Sunday, January 28, 2018

firstpr0 FPCU Worship

Bible Study – 8:15 a.m.
Worship – 9:30 a.m.
Childcare is available for infants through preschool age, downstairs in Rooms 4 and 5 for morning and evening services
Special Meeting of the Congregation and Annual Meeting of the Corporation (after worship)
Sunday School for Children and Youth – after worship
Seminar: Funeral Prearrangements – after the meetings
Game Night for All Ages – 5:30 p.m.

From the Pastor/Head of Staff

The image is “Buddy Christ,” featured in the movie Dogma.

One of the funniest, and most biting, bits of satire can be found in Kevin Smith’s movie, Dogma.* George Carlin plays a cynical priest who imagines the perfect plan to grow the Church. People need to be introduced to the Buddy Christ! Jesus did not come to condemn, but to bless, to be our friend. It’s a marvelous skewering of the prosperity gospel, which proclaims that Jesus really did come to bless us, and to help us get what we want, like wealth, the next larger house or a more stylish car, or that second or third or fourth cottage on a lake or river or in the mountains, or connections with famous and wealthy people, whether or not it has anything to do with what God might want. Who wouldn’t want to hear such a gospel, and who wouldn’t be attracted to it? Well, anyone who actually reads the Gospel of Mark. As we will hear on Sunday, Mark presents us not with a Buddy Christ who has come to give us the goodies, but with Jesus. And Jesus has come to take charge and to clean house. He comes to bless, yes indeed, but to bless us with freedom, liberation, healing, and wholeness. He comes to save, to save us from all that would keep us bound, keep us down, keep us enfeebled and addicted. Join us on Sunday as we hear Mark tell us about the real Jesus, and what he came to do.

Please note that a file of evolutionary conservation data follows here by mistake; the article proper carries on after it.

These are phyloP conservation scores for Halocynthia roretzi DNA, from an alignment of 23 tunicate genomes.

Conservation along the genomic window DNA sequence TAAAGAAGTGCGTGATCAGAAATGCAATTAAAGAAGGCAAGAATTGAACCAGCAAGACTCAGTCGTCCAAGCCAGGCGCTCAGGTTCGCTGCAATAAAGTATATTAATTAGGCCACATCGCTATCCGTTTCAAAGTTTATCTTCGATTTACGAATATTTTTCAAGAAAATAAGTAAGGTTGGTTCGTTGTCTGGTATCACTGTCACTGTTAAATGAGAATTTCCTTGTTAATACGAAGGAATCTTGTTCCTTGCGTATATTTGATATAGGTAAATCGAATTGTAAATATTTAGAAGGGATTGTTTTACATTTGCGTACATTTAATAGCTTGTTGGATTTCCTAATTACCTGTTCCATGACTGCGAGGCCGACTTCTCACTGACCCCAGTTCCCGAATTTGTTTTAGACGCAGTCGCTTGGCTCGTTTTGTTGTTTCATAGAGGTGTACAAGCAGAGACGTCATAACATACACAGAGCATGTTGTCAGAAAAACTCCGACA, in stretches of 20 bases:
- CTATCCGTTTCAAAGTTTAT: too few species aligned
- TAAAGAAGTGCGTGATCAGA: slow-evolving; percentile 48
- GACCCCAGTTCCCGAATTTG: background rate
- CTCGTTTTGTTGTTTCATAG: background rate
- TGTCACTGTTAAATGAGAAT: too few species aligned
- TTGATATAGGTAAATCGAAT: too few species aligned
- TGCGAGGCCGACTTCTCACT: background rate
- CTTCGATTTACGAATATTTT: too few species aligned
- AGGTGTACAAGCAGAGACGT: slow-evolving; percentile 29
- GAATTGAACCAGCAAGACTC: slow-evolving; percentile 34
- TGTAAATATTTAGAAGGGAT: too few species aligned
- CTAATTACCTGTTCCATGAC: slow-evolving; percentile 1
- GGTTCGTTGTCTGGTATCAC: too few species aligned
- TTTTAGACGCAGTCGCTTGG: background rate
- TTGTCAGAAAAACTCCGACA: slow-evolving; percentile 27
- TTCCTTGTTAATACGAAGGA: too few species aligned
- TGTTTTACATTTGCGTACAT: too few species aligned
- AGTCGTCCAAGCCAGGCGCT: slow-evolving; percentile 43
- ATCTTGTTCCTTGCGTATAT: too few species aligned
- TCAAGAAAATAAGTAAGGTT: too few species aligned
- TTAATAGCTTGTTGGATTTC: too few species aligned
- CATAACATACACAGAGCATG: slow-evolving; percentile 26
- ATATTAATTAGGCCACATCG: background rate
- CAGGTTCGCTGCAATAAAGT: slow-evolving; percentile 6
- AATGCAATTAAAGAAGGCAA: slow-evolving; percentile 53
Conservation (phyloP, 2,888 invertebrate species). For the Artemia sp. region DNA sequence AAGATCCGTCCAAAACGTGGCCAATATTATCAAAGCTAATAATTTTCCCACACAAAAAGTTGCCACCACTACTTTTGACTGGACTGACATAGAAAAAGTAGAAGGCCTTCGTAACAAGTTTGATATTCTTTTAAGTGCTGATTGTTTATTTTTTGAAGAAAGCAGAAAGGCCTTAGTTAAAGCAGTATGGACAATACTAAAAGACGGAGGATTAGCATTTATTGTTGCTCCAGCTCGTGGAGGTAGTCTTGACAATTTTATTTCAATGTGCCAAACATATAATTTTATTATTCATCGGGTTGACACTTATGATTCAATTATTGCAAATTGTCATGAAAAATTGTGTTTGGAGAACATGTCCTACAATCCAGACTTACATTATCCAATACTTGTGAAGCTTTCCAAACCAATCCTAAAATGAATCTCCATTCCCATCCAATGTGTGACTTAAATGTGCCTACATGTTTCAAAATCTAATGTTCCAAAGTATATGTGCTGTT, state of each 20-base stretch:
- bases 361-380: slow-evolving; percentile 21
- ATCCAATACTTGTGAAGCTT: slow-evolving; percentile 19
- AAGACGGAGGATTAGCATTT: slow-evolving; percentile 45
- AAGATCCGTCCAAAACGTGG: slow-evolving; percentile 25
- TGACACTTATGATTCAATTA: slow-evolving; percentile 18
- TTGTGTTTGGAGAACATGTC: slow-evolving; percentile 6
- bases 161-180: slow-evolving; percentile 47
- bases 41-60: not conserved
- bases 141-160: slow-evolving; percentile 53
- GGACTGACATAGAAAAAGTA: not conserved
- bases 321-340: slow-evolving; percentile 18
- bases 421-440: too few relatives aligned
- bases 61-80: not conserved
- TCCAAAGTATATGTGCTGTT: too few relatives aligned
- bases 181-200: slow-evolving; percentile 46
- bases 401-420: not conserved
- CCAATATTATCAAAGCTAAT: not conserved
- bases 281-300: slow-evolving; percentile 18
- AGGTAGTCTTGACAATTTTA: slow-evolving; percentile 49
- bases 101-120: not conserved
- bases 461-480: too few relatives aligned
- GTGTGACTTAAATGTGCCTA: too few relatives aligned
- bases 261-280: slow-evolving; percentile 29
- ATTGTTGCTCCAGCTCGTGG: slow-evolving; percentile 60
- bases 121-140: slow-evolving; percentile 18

[*Now, before you rush off to Amazon or Netflix or Hulu, or Red Box, looking to watch Dogma, read this: WARNING! If you are easily offended, this movie will offend you. The dialogue contains swear words. God is portrayed as a woman (Alanis Morrisette). The humor is often crude. Smith has a big axe to grind with respect to certain Roman Catholic dogmas, and in this movie, he wields it freely. This movie is not for everyone.]

Blessings, David